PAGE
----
Case deflection depends on your knowledge management strategy. Ensuring that your agents create content naturally in the flow of their work is essential. When you are able to review your search analytics data to eliminate content gaps, your case deflection and self-service success rates increase.
Types of Case Deflection
How do you measure something that doesn’t happen? Measuring case deflection is easier than you think – as long as you understand how to track and measure the two main types of case deflection.
Landing on the contact us form or create a support ticket page indicates a strong intent to escalate an issue and create a case. An explicit deflection is defined as the user abandoning the case creation and support ticket pages and resolving the issue on their own.
One of the ways companies can control for this is by providing personalized and relevant content recommendations on the case creation page, based on the customer’s intent and context.
What if you deflect the case before the user even gets to the case creation page? This is where the “implicit deflection” metric comes in, where a user’s behavior implies that the case was deflected. Here are some examples of implicit deflection that would qualify:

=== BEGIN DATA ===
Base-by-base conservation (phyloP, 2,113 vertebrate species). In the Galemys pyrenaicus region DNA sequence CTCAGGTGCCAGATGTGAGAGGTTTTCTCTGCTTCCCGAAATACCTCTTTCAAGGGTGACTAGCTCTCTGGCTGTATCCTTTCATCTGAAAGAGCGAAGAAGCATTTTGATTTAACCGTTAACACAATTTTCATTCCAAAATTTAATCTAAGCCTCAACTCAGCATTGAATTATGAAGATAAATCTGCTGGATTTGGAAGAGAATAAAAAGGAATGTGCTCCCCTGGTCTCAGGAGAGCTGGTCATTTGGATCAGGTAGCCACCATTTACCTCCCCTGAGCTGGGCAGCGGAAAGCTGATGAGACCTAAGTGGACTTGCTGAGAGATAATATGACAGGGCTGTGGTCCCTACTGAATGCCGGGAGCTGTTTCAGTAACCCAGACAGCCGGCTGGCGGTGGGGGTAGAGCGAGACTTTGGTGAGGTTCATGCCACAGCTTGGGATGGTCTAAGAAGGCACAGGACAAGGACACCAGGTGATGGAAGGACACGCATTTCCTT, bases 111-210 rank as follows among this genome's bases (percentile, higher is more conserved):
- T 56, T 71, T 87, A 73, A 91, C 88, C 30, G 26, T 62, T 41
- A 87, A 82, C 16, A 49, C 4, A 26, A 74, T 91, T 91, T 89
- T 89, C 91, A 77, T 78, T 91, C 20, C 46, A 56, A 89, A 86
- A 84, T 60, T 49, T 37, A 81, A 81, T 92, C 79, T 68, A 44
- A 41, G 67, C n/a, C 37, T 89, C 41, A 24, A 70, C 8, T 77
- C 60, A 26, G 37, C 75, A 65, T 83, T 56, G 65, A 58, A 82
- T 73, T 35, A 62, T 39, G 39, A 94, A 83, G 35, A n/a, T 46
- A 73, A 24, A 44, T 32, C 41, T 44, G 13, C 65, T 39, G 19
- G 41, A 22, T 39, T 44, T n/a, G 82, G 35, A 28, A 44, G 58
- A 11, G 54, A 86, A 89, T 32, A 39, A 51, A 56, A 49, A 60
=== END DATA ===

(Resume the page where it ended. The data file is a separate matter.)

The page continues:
- Pageviews of self-service content that are strongly correlated with explicit case deflection. If it would count if the user clicked on the self-service page from the case creation page, why should it not count here? Typically, some firms measure this with an equation to allow a portion of the case deflection credit to go to this type of event.
- Document ratings or feedback. “Did this document help you?” This type of feedback is invaluable in inferring how well the document was able to actually avoid a case being created. A 5-star rating system can add further nuance to a weighting system for the case deflection credit for your online community.
How case deflection and self-service work together
Every customer prefers the fastest and most effortless path to getting answers. And for the majority of customers, that’s self-service. It’s not measuring case deflection vs. self-service success – these two work together to show a snapshot of your digital customer experience.
Great self-service is easy, relevant and smart. The right case deflection strategy is one that enables continuous improvement. When customers are offered proactive insights and are recommended help at precisely the right moment via the right service tool, more cases are deflected. And with a search analytics solution to track these events, organizations can accurately measure self-service success and case deflection rates.
Download the Guide to Delivering Intelligent Self-Service
Self-service programs are a continuous process, not a project with a beginning and an end. Our latest ebook is the ultimate guide to creating your self-service strategy, with 7 proven best practices and examples from customer service leaders. Download it today!